What is the role of capacity in estate planning?

When you are planning your estate and developing all the legal documents that go along with this process, you will be assessed in Minnesota. This assessment is to ensure you have the mental capacity or ability to enter into legally binding agreements, such as a will or a power of attorney. The law has set varying standards for capacity in different situations relating to estate planning according to the American Psychological Association.

Capacity is often judged by your attorney before he or she takes you on as a client. Generally, ethical rules will guide this assessment. Attorneys will often do what they can to ensure you are capable of entering into a legally binding agreement.

In addition, there is a distinction between being capable under the law and being capable by psychological standards. Under the law, you simply need to be comprehensive of the action you are undertaking. This means knowing what you are signing and the details of any documents you are creating at the time you are doing it. If you simply have a moment of clarity when drawing up your estate documents but you are generally having issues with dementia or clear thinking at other times, it does not matter. You just must be thinking clearly and be able to understand at the current time.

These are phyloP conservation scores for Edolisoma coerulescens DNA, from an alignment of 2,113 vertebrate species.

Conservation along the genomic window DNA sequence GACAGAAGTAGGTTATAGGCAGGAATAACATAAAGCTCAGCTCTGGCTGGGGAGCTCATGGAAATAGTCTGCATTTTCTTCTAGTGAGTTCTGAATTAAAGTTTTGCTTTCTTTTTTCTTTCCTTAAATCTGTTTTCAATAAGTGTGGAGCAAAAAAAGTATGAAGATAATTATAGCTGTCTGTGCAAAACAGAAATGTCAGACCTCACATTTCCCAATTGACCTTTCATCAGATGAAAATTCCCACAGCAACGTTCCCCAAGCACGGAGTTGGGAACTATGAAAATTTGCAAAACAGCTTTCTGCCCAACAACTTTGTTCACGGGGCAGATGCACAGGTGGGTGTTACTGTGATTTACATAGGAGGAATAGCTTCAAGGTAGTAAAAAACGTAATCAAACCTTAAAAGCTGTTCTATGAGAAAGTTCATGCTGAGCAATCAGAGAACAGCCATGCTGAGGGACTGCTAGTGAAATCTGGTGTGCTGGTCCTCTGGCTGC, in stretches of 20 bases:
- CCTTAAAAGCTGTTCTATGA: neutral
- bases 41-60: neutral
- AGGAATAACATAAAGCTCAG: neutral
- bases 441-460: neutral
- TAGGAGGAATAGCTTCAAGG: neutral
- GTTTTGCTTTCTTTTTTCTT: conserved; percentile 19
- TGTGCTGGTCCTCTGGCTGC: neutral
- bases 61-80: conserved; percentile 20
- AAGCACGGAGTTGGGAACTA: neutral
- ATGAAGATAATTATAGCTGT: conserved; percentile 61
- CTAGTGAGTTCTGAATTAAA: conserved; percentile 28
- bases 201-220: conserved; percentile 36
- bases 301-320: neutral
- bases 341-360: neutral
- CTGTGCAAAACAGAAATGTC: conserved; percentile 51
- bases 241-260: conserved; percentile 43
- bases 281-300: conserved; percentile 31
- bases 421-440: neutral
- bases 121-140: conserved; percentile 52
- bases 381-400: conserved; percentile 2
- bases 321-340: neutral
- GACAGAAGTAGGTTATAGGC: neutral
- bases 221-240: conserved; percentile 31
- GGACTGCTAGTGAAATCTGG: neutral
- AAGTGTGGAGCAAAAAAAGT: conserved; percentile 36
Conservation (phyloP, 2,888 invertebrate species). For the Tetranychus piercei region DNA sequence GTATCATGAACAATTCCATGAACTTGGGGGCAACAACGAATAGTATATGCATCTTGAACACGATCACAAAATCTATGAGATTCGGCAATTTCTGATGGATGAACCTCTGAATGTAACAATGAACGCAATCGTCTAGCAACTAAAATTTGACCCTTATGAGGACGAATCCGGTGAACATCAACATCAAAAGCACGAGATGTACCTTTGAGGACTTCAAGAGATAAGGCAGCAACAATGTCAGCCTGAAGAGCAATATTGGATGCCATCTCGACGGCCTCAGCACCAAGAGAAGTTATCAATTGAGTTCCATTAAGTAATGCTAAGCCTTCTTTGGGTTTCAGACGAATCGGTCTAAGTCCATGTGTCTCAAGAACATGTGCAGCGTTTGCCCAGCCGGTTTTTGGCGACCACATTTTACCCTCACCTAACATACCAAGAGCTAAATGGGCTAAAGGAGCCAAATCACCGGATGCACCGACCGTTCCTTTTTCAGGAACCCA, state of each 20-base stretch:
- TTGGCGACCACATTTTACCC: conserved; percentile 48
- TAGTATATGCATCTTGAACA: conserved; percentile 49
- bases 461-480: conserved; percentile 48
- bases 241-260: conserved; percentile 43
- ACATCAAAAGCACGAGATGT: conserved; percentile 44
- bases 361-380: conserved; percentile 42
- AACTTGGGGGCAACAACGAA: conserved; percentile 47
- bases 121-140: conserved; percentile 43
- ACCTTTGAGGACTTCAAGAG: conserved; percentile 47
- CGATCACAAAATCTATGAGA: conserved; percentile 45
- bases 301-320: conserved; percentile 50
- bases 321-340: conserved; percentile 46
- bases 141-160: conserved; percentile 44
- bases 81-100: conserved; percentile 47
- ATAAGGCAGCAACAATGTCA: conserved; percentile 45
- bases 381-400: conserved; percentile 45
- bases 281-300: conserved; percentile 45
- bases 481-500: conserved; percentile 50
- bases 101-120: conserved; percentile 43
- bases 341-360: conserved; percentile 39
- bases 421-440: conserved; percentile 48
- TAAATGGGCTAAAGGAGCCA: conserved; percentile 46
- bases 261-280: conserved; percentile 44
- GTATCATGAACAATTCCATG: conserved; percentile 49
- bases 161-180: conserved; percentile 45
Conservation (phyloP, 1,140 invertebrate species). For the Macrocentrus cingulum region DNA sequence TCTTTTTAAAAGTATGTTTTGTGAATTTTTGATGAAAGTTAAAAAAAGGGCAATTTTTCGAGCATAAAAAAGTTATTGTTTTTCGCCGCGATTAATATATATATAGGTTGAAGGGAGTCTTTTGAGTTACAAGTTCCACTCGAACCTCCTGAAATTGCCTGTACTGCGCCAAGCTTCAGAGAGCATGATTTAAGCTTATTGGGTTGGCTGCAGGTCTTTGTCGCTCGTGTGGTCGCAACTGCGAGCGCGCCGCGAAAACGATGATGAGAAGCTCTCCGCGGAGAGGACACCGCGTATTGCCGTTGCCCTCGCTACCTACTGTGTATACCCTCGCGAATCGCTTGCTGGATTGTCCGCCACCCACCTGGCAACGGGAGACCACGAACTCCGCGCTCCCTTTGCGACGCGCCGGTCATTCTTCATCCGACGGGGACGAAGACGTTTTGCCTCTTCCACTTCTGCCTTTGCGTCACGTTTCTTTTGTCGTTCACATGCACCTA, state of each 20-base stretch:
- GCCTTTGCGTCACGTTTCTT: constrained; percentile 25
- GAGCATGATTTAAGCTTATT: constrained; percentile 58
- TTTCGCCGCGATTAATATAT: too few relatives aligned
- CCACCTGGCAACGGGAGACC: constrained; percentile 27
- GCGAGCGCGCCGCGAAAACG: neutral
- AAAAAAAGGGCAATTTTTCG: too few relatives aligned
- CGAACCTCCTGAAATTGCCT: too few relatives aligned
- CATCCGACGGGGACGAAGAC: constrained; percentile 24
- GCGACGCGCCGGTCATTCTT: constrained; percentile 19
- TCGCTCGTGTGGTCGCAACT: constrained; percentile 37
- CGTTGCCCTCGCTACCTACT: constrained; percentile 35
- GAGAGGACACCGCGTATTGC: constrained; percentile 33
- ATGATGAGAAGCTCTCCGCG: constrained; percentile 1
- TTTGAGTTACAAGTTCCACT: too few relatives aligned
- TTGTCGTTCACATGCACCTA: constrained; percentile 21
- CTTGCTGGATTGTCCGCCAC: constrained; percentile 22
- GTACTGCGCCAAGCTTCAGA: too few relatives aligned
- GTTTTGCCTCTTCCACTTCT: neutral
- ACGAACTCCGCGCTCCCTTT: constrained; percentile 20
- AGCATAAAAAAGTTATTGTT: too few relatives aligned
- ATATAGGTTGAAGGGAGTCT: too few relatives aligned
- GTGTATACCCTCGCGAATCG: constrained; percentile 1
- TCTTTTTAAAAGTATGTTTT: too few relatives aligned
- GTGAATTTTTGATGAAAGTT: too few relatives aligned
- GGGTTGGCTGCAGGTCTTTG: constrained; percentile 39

For example, when you want to draw up a will, you need to do so of your own free will. You also need to be able to understand the implications of the document and have knowledge of your property that will be included in the will. This information is only intended to educate and should not be interpreted as legal advice.

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